Half of health visitors, school nurses and community nurses working in the NHS have been bullied by their managers, according to a union survey. The survey by the Community Practitioners' and Health Visitors' Association (CPHVA), a part of the union Amicus, found one in three of the 563 people questioned said the bullying was so bad they had to take time off work, and criticised NHS bosses for failing to eradicate the problem. It found that very few people who had been bullied complained to senior managers. Of those who did complain, just one in 10 said they were satisfied with the response and one in three said they were appalled by their manager's response. A third (34 per cent) said they had called in sick as a result of being bullied, with most off work for at least a month. Amicus is calling on the government to introduce a system of anti-bullying 'ombudsmen' to co-ordinate and monitor policies. Karen Reay, the Amicus/CPHVA lead officer on bullying, said: 'The ombudsmen working at strategic health authority level should have the power to instigate further investigations, seek specialist advice, order compensation for staff, and to order disciplinary procedures against the bullies.'
Unions have won their first victory in the battle to protect workers from pointless speeding prosecutions aimed at workers delivering emergency medical supplies including blood and human organs. Charges against GMB member Mike Ferguson, who was delivering an organ for transplant (Risks 125) and who was due to appear in court on 20 October, have been dropped by the Crown Prosecution Service, which said 'prosecution is not needed in the public interest.' The move follows a high profile GMB campaign. In a separate case, UNISON member Paul Stockbridge, who was caught on camera doing 41mph in a 30mph zone, appeared before magistrates this week accused of breaking the speed limit while delivering emergency blood supplies. With the union's backing, he pleaded not guilty. UNISON head of health Karen Jennings, said National Blood Service drivers received special training and added: 'Surely, there must be a balance between ensuring urgent blood supplies get to patients as quickly as possible and the safety of road users. Only if a driver is recklessly causing danger to other users should a prosecution even be considered.' The case was adjourned until 13 November.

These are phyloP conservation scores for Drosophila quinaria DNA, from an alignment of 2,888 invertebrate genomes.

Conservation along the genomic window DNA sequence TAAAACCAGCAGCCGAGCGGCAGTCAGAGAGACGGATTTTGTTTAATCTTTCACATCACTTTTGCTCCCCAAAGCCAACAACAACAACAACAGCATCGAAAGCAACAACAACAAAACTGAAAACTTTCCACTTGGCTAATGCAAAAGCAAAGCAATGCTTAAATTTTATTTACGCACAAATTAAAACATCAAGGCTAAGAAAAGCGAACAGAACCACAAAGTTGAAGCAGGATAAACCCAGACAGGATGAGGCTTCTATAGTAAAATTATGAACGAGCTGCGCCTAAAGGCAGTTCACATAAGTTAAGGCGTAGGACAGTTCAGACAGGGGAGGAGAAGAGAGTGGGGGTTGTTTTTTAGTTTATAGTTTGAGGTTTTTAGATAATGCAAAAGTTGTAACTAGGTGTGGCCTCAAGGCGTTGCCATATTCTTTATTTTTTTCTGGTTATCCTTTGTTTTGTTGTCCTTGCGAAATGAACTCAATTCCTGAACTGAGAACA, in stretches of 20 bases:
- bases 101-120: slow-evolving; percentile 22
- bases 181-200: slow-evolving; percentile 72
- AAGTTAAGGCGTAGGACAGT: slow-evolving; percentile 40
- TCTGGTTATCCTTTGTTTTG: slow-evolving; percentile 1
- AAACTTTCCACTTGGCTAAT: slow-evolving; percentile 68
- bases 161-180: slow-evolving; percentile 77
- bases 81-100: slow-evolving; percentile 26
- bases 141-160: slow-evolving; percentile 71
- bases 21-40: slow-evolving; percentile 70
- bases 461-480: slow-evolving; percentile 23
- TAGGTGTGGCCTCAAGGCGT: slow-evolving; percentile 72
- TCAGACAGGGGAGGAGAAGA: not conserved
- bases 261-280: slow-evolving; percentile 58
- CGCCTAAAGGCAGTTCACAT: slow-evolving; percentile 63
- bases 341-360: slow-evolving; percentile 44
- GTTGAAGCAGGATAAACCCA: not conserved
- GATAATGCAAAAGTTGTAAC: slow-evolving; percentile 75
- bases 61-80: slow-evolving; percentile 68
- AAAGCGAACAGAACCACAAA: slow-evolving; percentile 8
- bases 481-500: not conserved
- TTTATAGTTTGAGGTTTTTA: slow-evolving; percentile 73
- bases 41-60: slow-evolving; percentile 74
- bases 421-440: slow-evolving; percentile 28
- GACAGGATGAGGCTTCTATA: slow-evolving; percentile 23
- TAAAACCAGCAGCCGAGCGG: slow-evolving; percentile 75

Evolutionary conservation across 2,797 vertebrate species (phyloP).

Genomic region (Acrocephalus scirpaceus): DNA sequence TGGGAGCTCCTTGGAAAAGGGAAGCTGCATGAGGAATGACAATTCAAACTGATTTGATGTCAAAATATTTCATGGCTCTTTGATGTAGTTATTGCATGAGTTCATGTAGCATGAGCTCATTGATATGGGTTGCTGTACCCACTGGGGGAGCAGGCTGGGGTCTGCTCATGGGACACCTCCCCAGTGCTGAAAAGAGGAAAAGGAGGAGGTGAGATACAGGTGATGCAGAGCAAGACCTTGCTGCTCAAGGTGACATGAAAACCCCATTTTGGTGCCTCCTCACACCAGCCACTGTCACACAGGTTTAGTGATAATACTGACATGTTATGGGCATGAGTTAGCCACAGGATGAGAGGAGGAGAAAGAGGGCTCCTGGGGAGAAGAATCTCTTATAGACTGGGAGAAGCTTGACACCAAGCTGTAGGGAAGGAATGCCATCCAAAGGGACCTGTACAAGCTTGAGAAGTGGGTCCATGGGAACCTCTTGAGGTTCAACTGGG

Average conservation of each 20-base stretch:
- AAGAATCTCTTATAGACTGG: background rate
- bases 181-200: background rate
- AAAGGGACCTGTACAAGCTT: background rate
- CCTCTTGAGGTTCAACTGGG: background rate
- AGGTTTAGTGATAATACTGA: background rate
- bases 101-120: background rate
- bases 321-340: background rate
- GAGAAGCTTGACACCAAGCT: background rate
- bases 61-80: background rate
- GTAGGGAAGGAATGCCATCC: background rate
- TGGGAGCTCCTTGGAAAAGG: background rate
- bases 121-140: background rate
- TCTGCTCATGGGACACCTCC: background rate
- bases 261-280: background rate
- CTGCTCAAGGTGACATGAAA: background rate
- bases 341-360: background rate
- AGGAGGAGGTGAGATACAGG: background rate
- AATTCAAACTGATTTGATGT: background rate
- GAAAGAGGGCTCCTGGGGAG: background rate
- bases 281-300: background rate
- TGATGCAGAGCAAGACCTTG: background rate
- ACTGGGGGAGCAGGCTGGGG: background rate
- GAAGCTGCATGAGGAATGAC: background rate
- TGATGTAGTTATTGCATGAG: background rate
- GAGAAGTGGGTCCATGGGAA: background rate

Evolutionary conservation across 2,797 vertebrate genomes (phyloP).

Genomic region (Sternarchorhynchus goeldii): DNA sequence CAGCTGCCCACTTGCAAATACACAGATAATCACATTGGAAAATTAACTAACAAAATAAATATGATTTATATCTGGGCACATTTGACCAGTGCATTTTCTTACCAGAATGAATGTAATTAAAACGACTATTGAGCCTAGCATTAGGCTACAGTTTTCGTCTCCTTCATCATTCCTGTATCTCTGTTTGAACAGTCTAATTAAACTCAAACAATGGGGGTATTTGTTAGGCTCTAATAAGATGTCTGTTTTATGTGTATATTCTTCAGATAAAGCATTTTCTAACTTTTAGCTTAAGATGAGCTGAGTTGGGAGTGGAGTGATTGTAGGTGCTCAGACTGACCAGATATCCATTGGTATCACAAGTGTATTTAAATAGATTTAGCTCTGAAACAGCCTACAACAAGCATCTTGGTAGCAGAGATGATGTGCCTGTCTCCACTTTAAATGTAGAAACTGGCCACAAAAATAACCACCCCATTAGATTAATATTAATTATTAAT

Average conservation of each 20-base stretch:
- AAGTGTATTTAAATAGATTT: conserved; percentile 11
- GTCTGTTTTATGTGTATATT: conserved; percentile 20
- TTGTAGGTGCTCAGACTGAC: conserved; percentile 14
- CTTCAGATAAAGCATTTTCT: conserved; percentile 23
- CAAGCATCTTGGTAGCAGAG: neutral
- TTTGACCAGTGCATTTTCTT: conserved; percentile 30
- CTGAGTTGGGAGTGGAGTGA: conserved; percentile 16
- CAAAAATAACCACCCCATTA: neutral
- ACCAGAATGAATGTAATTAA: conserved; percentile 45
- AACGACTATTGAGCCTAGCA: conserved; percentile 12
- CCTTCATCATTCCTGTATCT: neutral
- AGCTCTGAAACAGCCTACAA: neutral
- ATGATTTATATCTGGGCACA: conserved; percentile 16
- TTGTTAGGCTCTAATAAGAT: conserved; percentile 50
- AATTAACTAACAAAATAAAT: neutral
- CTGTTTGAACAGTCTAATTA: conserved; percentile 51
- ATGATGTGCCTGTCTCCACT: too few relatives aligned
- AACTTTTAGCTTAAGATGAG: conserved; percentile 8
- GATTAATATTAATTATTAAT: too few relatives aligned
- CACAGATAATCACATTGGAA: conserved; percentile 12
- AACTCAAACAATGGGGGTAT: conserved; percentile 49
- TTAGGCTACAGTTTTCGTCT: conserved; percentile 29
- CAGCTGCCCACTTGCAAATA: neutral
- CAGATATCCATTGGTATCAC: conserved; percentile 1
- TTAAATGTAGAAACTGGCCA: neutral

Health union UNISON has called for a tougher line to be taken on members of the public who are violent or abusive towards NHS staff. Karen Jennings, UNISON head of health, said: 'Health service staff are dedicated to caring for the public and they should not have to put up with aggressive or abusive behaviour from those they are trying to help. UNISON has consistently argued that violent attacks on NHS workers should be treated as serious assault, with tougher penalties to match the crime.' She welcomed government moves to get tough on antisocial behaviour violence and abuse, through the work of the Counter Fraud and Security Management Special Health Authority, but added that 'for many health workers the changes can't come quick enough. Violence towards NHS staff is a crime. Every incident should be reported and where appropriate lead to prosecution.' UNISON Scotlands Jim Devine said there is strong public support for tough action. 'In April of this year an independent opinion poll carried out for UNISON Scotland showed that 99 per cent of the respondents agreed that violent attacks on public service workers should be treated as serious assault,' he said.
Almost 50 Co-op stores were subject to armed robberies last year and there was a 39 per cent increase in the number of physical attacks on staff, a new report has shown. Shopworkers union Usdaw says the report from the Co-operative Group 'paints a stark picture of retail life in the convenience sector with 698 staff attacked in 2002. Guns were used in one in four of the 214 armed robberies. There was also more than 25,000 incidents of abuse reported in 2002.' Co-op Group chief executive Martin Beaumont described the report, Retail crime: Breaking the hearts of communities, as 'shocking' and 'disturbing.' He criticised the Home Office and the police for not doing enough to reduce retail crime. Usdaw deputy general secretary John Hannett commended the Co-op for its support for the union's 'Freedom from fear' campaign. Recent incidents have illustrated the deadly risks facing some shopworkers. An unnamed man died on 13 October after being stabbed several times outside a picture framing shop. Marian Bates was shot dead in a 30 September robbery at a Nottingham jewellers.